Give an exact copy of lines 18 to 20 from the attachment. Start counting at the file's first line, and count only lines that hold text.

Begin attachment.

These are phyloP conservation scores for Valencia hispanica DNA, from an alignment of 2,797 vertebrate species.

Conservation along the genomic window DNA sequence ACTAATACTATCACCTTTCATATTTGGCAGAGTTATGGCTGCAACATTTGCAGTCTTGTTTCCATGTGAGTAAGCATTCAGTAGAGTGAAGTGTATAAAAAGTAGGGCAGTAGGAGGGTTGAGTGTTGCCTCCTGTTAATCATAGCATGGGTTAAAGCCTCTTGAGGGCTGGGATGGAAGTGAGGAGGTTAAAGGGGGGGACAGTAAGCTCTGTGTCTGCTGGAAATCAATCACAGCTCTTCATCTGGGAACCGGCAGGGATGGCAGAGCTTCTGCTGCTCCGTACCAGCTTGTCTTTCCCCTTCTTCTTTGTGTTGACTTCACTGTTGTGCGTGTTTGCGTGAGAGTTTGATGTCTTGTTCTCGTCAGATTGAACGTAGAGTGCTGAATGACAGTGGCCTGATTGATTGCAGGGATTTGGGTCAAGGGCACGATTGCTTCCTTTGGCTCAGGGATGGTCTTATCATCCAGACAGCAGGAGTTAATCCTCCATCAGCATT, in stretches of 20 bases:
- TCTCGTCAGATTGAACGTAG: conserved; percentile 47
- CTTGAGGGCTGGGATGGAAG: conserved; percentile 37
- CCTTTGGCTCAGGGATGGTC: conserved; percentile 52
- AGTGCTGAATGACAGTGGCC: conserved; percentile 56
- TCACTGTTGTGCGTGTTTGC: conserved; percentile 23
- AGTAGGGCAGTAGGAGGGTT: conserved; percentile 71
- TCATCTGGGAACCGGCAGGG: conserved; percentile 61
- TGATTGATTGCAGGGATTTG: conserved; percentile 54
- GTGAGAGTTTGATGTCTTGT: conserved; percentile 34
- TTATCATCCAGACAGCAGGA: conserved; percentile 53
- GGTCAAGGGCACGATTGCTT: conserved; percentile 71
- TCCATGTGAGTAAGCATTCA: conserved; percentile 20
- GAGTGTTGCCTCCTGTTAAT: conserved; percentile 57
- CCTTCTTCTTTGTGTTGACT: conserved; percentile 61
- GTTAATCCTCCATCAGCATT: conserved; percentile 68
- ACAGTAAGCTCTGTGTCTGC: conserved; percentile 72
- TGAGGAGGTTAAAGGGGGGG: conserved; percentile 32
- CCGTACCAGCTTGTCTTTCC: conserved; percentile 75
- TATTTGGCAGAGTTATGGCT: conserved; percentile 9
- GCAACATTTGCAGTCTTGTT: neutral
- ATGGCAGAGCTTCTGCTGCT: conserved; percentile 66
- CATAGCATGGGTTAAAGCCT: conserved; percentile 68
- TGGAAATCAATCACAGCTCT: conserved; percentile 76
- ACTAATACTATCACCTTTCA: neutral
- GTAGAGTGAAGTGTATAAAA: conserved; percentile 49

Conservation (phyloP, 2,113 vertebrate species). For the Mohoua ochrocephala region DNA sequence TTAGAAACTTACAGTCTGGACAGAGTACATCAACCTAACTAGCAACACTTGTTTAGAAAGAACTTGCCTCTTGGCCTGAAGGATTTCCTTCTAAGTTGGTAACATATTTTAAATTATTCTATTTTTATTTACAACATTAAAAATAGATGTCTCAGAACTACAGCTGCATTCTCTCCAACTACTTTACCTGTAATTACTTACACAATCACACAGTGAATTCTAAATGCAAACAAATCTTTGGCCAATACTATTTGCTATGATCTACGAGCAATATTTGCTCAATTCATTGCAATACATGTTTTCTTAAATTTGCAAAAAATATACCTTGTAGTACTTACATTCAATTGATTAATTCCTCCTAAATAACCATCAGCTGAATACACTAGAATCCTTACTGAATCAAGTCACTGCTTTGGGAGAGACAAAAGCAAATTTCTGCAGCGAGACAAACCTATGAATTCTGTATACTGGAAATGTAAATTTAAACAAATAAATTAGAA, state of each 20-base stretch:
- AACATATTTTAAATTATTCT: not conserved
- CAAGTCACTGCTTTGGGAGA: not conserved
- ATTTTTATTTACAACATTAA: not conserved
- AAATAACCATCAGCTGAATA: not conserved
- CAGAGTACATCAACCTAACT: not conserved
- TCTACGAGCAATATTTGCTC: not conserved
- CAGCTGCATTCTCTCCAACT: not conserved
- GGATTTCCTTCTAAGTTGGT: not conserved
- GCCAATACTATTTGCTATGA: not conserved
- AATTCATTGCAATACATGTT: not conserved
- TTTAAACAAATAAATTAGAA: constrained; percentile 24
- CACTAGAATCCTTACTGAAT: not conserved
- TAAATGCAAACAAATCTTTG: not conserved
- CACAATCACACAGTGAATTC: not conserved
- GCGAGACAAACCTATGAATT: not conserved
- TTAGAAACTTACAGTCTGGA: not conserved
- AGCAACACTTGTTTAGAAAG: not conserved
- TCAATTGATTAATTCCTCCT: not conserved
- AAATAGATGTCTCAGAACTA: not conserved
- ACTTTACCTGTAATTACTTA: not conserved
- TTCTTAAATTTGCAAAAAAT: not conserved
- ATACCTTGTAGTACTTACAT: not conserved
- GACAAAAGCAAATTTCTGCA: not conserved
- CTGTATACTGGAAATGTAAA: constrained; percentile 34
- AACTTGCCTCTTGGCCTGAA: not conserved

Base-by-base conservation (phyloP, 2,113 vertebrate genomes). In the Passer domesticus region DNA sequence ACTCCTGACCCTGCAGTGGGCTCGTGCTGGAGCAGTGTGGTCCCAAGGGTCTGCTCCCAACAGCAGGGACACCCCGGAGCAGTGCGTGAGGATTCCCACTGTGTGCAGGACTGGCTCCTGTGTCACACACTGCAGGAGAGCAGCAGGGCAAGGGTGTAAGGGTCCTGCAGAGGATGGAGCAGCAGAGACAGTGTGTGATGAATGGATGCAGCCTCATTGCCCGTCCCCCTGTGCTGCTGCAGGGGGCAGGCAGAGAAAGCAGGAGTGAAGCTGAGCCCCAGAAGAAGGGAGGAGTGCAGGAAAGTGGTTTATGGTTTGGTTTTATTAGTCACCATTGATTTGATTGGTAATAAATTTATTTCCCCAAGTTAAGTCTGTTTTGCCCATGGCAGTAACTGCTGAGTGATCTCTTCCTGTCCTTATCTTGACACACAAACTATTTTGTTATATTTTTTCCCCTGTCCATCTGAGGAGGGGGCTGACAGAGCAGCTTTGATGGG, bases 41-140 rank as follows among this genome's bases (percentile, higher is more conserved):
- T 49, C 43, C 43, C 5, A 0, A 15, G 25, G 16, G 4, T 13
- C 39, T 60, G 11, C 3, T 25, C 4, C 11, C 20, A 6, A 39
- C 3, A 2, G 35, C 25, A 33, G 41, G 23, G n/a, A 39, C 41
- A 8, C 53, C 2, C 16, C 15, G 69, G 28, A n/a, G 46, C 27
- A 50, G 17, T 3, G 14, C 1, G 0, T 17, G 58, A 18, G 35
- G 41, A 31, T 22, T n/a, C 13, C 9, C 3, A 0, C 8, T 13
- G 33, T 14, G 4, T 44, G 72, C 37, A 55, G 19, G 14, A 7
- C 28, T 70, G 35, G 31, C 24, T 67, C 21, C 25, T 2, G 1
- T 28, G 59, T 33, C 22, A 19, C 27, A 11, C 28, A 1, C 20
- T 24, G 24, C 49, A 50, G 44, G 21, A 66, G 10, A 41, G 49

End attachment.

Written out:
- ACAGTAAGCTCTGTGTCTGC: conserved; percentile 72
- TGAGGAGGTTAAAGGGGGGG: conserved; percentile 32
- CCGTACCAGCTTGTCTTTCC: conserved; percentile 75